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Google 411: Mission Accomplished

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When Google (Nasdaq: GOOG  ) launched its free 411 service in 2007, its purpose was never a secret: The company aimed to collect voice samples to build Google's homegrown voice recognition technology.

Well, it looks like Google got enough samples. 1-800-GOOG-411 is shutting down in a couple of weeks. I don't think you'll miss it, and neither will Google.

Big G has put those millions of voice searches to good use on the Android platform. Voice-based phone number searches with automatic connection have become an integral part of the Android experience, and that technology is constructed from statistical analysis of the 411 data. It's such a good idea that Microsoft (Nasdaq: MSFT  ) had to copy the "free 411" idea for Bing. Perhaps we'll see the fruits of that less-heralded effort in the upcoming Windows Phone 7 launch.

Apple (Nasdaq: AAPL  ) decided to forgo the data-collection route; it simply bought voice search specialist Siri this spring. I don't know whether that acquisition has been worked into iPhone's voice commands yet, but the standard voice dialer seems to handle your contact list and spoken numbers, instead of running a yellow-pages search. In the meantime, Google's technology is available in the form of an app.

So from Google's perspective, the 411 project accomplished its mission, and it's no longer needed. The Bing service wants to send you advertising back via SMS unless you opt out, while Google never monetized 411 at all. A lot of the time, Google's business moves and service announcements are not meant to generate revenue on their own, but to help the company make money in other ways. Building a better smartphone experience would certainly qualify in this case.

Google shareholders might feel slighted by this lack of patently obvious cash-generation effort, but if so, they're owning the wrong stock. If clearly defined revenue streams and profitable projects are all you care about, you'll be happier owning an Income Investor pick like Procter & Gamble (NYSE: PG  ) or Enterprise Products Partners (NYSE: EPD  ) , where you'll find exactly that kind of profit focus translated into rock-steady dividend payouts.

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Google and Microsoft are Motley Fool Inside Value recommendations. Google is a Motley Fool Rule Breakers pick. Apple is a Motley Fool Stock Advisor selection. Enterprise Products Partners LP and Procter & Gamble are Motley Fool Income Investor recommendations. The Fool owns shares of and has written covered calls on Procter & Gamble. Motley Fool Options has recommended a diagonal call position on Microsoft. The Fool owns shares of Apple, Google, and Microsoft. Try any of our Foolish newsletter services free for 30 days.

Fool contributor Anders Bylund holds no position in any of the companies discussed here. True to its name, The Motley Fool is made up of a motley assortment of writers and analysts, each with a unique perspective; sometimes we agree, sometimes we disagree, but we all believe in the power of learning from each other through our Foolish community. You can check out Anders' holdings and a concise bio if you like, and The Motley Fool is investors writing for investors.

Read/Post Comments (3) | Recommend This Article (1)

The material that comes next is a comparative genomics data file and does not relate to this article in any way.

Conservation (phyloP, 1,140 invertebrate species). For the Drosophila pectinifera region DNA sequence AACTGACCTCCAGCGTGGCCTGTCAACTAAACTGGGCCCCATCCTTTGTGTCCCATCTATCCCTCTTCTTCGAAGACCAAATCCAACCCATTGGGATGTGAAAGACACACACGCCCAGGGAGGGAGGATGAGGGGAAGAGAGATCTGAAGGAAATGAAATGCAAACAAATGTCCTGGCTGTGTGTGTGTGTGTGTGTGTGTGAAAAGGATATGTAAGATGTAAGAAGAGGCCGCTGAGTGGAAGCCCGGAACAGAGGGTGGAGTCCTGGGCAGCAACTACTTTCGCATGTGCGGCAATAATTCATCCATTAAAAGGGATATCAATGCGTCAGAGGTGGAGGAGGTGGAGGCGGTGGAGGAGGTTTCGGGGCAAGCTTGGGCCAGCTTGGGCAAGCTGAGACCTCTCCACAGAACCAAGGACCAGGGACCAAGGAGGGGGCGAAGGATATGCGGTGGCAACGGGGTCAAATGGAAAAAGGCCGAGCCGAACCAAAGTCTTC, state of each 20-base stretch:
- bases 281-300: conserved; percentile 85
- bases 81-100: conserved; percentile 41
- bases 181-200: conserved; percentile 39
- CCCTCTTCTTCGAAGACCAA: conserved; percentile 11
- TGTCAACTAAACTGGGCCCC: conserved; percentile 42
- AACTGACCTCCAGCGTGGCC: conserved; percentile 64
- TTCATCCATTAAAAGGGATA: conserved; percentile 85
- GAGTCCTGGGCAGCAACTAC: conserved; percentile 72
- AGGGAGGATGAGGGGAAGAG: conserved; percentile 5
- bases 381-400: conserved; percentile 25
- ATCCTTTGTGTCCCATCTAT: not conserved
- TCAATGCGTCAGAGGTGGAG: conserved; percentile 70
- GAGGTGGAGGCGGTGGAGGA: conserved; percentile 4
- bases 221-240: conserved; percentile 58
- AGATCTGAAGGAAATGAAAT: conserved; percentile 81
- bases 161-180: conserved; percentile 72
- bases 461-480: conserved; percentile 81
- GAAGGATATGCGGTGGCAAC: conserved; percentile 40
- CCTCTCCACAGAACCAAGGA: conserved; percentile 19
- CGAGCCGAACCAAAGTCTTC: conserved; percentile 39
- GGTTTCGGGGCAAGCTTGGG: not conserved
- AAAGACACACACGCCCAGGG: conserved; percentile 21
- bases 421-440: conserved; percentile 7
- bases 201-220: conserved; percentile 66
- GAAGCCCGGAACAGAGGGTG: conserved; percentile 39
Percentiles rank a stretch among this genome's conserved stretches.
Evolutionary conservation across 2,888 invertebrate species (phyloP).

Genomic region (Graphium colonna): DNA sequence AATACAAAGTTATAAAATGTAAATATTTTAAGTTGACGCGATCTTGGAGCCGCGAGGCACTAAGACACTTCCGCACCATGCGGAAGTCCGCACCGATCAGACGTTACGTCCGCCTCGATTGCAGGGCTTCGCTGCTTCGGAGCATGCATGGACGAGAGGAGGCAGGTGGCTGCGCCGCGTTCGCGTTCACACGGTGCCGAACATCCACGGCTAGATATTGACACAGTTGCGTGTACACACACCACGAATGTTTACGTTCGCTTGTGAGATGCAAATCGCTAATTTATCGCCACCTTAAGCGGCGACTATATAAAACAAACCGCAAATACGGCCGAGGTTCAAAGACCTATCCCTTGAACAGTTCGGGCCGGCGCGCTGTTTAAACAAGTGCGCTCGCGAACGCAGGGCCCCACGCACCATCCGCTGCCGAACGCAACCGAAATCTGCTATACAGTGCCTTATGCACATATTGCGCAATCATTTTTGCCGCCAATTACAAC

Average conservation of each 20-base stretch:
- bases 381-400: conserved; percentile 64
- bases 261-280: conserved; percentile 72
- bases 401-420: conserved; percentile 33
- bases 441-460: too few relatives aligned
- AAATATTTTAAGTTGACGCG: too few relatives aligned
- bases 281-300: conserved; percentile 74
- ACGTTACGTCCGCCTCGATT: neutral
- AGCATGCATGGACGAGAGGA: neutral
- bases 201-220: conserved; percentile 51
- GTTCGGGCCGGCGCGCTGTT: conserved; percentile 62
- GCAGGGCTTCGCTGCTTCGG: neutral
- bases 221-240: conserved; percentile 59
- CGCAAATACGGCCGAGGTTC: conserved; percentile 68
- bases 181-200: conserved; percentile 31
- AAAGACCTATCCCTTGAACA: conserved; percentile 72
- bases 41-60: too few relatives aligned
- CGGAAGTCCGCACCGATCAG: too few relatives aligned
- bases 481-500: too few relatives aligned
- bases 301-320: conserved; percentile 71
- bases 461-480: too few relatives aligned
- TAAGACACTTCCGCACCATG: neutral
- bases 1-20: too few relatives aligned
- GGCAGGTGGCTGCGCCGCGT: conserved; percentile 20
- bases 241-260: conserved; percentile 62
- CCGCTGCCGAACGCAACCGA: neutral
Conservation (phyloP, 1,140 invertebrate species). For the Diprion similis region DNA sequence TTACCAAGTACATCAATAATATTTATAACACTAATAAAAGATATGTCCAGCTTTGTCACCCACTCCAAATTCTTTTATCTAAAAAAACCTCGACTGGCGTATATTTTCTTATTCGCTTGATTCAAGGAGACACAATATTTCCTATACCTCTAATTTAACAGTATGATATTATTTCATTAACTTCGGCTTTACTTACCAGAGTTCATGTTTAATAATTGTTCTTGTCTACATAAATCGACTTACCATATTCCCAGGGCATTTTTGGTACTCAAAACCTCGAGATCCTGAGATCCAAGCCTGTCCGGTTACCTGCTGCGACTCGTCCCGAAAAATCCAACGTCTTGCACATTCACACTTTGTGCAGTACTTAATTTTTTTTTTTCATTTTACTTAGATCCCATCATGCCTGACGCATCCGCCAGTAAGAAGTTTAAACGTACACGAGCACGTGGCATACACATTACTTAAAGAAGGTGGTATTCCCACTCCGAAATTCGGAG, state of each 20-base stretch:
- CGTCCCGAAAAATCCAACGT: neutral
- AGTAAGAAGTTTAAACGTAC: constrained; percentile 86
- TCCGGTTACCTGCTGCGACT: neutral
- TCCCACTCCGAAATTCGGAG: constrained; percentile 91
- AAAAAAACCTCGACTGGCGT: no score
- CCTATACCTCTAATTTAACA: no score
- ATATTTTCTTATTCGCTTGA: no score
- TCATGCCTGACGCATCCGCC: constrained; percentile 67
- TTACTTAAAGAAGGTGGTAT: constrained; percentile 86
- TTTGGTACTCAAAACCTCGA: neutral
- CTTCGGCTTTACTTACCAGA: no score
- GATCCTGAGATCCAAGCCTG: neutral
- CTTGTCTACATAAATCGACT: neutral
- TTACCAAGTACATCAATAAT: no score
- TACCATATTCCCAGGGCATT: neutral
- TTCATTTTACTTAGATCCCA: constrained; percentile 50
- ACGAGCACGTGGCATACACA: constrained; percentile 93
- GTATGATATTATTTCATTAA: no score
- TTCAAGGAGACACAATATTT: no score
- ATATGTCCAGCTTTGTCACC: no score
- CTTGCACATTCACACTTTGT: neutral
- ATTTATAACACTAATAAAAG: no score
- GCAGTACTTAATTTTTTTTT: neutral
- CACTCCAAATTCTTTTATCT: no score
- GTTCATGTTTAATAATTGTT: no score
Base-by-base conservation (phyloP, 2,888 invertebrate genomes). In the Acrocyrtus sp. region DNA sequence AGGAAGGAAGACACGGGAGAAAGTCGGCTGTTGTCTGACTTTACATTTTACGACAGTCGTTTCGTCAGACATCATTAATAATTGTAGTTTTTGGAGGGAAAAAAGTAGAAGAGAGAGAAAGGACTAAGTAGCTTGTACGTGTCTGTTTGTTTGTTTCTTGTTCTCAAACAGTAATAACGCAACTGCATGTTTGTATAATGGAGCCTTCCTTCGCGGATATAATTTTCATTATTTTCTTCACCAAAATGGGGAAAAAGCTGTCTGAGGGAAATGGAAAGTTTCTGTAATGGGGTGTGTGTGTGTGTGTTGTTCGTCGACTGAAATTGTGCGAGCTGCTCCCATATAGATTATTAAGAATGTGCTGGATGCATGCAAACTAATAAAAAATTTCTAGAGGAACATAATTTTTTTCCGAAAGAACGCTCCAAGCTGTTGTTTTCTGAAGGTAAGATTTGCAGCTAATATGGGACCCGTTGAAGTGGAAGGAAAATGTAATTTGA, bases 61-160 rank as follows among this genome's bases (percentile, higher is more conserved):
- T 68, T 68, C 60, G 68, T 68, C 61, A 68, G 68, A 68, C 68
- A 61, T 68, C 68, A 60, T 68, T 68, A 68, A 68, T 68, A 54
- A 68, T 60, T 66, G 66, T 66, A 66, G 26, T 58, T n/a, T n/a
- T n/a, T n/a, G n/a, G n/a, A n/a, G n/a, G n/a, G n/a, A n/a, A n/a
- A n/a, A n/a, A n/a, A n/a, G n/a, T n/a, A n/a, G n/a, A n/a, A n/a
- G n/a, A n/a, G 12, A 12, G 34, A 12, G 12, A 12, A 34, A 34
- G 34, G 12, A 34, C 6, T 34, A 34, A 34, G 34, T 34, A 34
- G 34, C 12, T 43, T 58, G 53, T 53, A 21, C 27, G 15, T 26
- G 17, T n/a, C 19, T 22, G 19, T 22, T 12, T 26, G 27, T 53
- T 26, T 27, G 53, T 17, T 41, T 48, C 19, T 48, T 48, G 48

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  • Report this Comment On October 11, 2010, at 11:05 AM, arucnav wrote:

    Google 411 is being used by people that are blind and retired on fixed incomes. To suggest that this service is now outdated and will be un-missed is very inaccurate. There are a great many people that don't have the fancier much more expensive phone services that will now be required to make a critical call using the newly obsolete goog411 service. These handicapped people are now being asked to fork over an additional $15 to $100 a month for advanced services and phones that they really don't need or can't properly utilize simply because they are blind. The service worked and, so far, there is nothing that can replace it at the same cost or convenience.

    You try living one year on a social security income and see how soon you will need to unload your fancy phone service

  • Report this Comment On October 11, 2010, at 12:55 PM, skdelmar wrote:

    The marketplace has an alternative: 800-FREE411 (800-373-3411). It costs your time to listen to sponsor ads, but it is more useful than Googles as it can look up people as well as businesses.

  • Report this Comment On October 11, 2010, at 2:03 PM, safefool1 wrote:

    Classic case of "If you’re not paying for it, you’re not the customer; you’re the product being sold." Now that Google have built their Phoneme database for their Android voice search database, it's goodbye to the freeloaders. I realize companies have to generate profit, especially for most readers here. Google could have used their hordes of advertising pros to make GOOG-411 sustainable.

    @arucnav great point. a chance to generate publicity for social responsibility. free-411 is a great service for everyone,especially on the road while driving around looking for a business. Though the fastest growing, currently smartphones comprise less than 20% of the US cellphone market.

    @skdelmar The other free alternatives, have some differentiating features 1-800-FREE-411 (residential listings) and 1-800-BING-411 (directions, traffic , weather) are ad-supported with complex menus (hence slower) and less robust. The Indian company JustDial 1-800-500-0000 (human operator) recently launched in the US with an interesting model: local search with a human touch.

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